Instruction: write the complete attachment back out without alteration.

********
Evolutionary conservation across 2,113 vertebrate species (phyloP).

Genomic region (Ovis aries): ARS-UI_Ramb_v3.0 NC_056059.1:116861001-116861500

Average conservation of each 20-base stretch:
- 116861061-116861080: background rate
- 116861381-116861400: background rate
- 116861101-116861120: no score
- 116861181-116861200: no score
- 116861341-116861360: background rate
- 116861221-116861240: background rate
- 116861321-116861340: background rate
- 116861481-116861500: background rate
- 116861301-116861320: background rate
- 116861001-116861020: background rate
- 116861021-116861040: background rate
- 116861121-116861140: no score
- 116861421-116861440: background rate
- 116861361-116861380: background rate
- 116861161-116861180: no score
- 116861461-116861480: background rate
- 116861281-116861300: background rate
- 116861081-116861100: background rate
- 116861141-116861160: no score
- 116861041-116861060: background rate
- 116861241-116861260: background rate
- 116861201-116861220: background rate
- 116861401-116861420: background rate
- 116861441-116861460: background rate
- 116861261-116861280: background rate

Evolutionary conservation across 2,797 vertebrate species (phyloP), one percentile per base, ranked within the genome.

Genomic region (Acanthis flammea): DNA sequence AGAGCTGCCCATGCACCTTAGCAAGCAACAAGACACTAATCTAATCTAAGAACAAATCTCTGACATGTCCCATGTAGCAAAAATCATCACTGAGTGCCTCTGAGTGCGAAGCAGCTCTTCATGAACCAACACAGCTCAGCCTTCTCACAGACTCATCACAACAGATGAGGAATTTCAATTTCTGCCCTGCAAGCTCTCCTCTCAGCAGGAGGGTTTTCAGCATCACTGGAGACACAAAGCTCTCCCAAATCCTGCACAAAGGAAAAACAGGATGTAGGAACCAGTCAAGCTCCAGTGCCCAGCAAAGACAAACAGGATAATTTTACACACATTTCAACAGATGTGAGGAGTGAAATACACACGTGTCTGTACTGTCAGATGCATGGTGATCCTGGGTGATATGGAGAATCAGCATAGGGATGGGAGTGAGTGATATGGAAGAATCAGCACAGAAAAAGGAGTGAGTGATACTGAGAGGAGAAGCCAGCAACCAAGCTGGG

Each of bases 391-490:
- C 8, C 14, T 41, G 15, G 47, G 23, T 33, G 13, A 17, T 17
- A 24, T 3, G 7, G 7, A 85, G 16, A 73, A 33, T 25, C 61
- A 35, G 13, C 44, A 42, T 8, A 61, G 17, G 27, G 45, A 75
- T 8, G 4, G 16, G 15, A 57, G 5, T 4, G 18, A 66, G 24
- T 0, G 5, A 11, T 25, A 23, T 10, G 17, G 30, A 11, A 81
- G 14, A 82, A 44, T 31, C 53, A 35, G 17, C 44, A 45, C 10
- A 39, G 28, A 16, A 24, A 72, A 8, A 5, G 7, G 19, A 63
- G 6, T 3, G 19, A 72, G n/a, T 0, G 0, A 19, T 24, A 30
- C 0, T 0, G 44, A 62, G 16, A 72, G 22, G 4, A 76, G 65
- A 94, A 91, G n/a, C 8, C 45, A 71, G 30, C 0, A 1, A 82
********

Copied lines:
Evolutionary conservation across 2,113 vertebrate species (phyloP).

Genomic region (Ovis aries): ARS-UI_Ramb_v3.0 NC_056059.1:116861001-116861500

Average conservation of each 20-base stretch:
- 116861061-116861080: background rate
- 116861381-116861400: background rate
- 116861101-116861120: no score
- 116861181-116861200: no score
- 116861341-116861360: background rate
- 116861221-116861240: background rate
- 116861321-116861340: background rate
- 116861481-116861500: background rate
- 116861301-116861320: background rate
- 116861001-116861020: background rate
- 116861021-116861040: background rate
- 116861121-116861140: no score
- 116861421-116861440: background rate
- 116861361-116861380: background rate
- 116861161-116861180: no score
- 116861461-116861480: background rate
- 116861281-116861300: background rate
- 116861081-116861100: background rate
- 116861141-116861160: no score
- 116861041-116861060: background rate
- 116861241-116861260: background rate
- 116861201-116861220: background rate
- 116861401-116861420: background rate
- 116861441-116861460: background rate
- 116861261-116861280: background rate

Evolutionary conservation across 2,797 vertebrate species (phyloP), one percentile per base, ranked within the genome.

Genomic region (Acanthis flammea): DNA sequence AGAGCTGCCCATGCACCTTAGCAAGCAACAAGACACTAATCTAATCTAAGAACAAATCTCTGACATGTCCCATGTAGCAAAAATCATCACTGAGTGCCTCTGAGTGCGAAGCAGCTCTTCATGAACCAACACAGCTCAGCCTTCTCACAGACTCATCACAACAGATGAGGAATTTCAATTTCTGCCCTGCAAGCTCTCCTCTCAGCAGGAGGGTTTTCAGCATCACTGGAGACACAAAGCTCTCCCAAATCCTGCACAAAGGAAAAACAGGATGTAGGAACCAGTCAAGCTCCAGTGCCCAGCAAAGACAAACAGGATAATTTTACACACATTTCAACAGATGTGAGGAGTGAAATACACACGTGTCTGTACTGTCAGATGCATGGTGATCCTGGGTGATATGGAGAATCAGCATAGGGATGGGAGTGAGTGATATGGAAGAATCAGCACAGAAAAAGGAGTGAGTGATACTGAGAGGAGAAGCCAGCAACCAAGCTGGG

Each of bases 391-490:
- C 8, C 14, T 41, G 15, G 47, G 23, T 33, G 13, A 17, T 17
- A 24, T 3, G 7, G 7, A 85, G 16, A 73, A 33, T 25, C 61
- A 35, G 13, C 44, A 42, T 8, A 61, G 17, G 27, G 45, A 75
- T 8, G 4, G 16, G 15, A 57, G 5, T 4, G 18, A 66, G 24
- T 0, G 5, A 11, T 25, A 23, T 10, G 17, G 30, A 11, A 81
- G 14, A 82, A 44, T 31, C 53, A 35, G 17, C 44, A 45, C 10
- A 39, G 28, A 16, A 24, A 72, A 8, A 5, G 7, G 19, A 63
- G 6, T 3, G 19, A 72, G n/a, T 0, G 0, A 19, T 24, A 30
- C 0, T 0, G 44, A 62, G 16, A 72, G 22, G 4, A 76, G 65
- A 94, A 91, G n/a, C 8, C 45, A 71, G 30, C 0, A 1, A 82